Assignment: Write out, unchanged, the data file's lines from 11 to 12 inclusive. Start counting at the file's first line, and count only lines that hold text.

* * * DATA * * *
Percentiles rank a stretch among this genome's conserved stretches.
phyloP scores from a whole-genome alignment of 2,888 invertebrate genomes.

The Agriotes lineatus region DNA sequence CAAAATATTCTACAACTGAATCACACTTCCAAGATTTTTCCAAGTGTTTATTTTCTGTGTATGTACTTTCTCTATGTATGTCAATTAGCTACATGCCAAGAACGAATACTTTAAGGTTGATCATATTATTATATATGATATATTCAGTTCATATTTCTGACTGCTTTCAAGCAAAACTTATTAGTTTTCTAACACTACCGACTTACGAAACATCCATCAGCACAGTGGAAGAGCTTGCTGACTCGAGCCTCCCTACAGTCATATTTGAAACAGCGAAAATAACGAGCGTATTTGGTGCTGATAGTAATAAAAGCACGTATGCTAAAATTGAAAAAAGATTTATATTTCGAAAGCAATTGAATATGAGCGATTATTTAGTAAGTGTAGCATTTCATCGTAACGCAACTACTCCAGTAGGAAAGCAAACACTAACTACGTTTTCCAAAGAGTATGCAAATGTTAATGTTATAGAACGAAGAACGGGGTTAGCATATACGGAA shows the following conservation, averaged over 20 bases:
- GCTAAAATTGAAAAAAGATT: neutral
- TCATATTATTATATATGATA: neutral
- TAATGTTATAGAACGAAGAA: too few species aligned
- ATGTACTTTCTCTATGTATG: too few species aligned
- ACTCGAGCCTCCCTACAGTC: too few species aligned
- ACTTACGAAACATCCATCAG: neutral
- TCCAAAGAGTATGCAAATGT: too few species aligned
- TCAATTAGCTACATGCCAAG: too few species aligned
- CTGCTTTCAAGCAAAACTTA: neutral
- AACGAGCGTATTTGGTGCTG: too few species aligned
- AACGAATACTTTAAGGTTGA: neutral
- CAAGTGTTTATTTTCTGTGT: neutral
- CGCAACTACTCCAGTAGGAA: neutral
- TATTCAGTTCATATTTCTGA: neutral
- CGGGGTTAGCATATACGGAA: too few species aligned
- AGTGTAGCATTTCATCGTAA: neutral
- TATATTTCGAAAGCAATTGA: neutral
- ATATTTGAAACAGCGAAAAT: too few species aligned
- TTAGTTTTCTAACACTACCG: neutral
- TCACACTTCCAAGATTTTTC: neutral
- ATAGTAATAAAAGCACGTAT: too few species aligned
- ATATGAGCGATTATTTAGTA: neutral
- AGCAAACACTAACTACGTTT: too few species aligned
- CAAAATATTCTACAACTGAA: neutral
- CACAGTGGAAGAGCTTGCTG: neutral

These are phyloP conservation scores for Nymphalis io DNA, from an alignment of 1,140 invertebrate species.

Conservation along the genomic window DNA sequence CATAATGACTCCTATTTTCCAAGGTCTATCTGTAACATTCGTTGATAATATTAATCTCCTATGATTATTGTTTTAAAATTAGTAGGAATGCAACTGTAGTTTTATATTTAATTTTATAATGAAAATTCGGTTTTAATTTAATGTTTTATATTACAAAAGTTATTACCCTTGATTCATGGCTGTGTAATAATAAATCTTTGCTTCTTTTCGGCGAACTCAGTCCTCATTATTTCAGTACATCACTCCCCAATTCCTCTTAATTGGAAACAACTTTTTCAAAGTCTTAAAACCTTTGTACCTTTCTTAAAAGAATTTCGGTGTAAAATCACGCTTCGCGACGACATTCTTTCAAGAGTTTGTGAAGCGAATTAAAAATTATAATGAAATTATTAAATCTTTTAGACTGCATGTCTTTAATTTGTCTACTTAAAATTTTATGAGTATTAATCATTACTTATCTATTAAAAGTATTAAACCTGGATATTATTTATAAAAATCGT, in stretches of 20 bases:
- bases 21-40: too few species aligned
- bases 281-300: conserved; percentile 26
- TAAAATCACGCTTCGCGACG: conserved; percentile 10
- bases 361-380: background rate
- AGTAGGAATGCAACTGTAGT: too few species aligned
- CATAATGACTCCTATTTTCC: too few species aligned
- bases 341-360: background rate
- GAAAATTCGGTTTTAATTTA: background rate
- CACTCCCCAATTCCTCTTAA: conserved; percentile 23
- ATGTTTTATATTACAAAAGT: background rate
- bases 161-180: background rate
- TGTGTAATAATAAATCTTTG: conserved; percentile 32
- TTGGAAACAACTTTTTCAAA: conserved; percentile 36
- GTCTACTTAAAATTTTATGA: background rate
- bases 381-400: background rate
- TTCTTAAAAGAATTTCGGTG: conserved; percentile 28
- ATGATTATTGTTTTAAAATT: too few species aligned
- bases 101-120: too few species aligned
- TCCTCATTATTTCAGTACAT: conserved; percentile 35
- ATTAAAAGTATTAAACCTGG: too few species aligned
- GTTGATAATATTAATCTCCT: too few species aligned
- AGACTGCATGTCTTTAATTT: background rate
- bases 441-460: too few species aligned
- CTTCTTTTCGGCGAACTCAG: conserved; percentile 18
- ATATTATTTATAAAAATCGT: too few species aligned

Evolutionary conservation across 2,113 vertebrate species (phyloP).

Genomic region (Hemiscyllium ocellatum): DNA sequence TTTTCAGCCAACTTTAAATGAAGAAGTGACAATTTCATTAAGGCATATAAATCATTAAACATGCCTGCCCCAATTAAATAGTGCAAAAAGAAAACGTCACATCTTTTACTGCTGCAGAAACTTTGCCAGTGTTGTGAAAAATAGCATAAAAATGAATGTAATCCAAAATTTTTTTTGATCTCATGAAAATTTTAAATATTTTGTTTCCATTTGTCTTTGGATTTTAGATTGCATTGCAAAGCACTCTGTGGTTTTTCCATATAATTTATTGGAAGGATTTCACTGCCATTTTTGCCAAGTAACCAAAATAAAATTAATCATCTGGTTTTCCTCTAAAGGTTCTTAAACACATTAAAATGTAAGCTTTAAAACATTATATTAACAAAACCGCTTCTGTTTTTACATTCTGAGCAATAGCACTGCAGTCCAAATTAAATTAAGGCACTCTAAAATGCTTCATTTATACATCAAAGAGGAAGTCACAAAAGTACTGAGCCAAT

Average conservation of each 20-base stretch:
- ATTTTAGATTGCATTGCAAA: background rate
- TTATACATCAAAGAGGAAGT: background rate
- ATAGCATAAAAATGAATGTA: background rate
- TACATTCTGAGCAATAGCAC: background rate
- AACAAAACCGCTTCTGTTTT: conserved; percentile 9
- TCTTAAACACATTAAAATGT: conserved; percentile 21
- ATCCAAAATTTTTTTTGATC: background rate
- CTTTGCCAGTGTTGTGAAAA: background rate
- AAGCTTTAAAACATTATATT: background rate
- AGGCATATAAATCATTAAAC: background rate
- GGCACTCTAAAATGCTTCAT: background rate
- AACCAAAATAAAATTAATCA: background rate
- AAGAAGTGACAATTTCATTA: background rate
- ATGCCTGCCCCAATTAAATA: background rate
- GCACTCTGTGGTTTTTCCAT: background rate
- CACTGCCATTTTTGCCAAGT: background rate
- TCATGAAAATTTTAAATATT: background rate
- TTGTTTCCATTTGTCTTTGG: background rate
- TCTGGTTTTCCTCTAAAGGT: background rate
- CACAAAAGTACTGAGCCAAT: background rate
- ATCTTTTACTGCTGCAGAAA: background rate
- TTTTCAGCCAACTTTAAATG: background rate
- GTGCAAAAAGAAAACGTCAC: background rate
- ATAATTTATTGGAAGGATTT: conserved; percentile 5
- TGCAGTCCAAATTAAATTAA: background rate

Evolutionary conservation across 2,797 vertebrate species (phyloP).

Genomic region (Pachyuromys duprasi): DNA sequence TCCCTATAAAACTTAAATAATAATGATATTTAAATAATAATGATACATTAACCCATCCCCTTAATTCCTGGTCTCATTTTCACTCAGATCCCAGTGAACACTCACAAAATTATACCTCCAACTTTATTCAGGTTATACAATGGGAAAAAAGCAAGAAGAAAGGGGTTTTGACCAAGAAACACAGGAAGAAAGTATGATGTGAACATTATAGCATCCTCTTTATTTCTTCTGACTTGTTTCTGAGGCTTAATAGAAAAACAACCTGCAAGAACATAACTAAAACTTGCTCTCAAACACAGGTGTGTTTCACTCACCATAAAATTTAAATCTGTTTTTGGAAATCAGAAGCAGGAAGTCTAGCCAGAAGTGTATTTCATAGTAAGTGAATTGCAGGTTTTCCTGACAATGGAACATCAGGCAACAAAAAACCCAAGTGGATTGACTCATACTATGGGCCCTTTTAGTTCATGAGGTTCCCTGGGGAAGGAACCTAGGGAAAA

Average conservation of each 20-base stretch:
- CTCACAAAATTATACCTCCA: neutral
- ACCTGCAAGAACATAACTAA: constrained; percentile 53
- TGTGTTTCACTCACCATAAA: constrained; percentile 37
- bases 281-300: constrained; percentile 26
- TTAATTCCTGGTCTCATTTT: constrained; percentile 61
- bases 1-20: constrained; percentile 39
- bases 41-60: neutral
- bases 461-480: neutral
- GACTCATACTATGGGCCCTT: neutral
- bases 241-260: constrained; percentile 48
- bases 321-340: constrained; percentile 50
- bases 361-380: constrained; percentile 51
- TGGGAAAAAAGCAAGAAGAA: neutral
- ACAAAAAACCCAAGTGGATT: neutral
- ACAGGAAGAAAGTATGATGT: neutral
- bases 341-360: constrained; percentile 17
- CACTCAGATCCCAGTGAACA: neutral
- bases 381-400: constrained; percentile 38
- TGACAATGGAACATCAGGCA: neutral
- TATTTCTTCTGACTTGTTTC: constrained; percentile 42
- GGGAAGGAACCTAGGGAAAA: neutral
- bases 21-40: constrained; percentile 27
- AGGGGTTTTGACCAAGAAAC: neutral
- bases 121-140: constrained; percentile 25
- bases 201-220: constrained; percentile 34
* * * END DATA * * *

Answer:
- TCAATTAGCTACATGCCAAG: too few species aligned
- CTGCTTTCAAGCAAAACTTA: neutral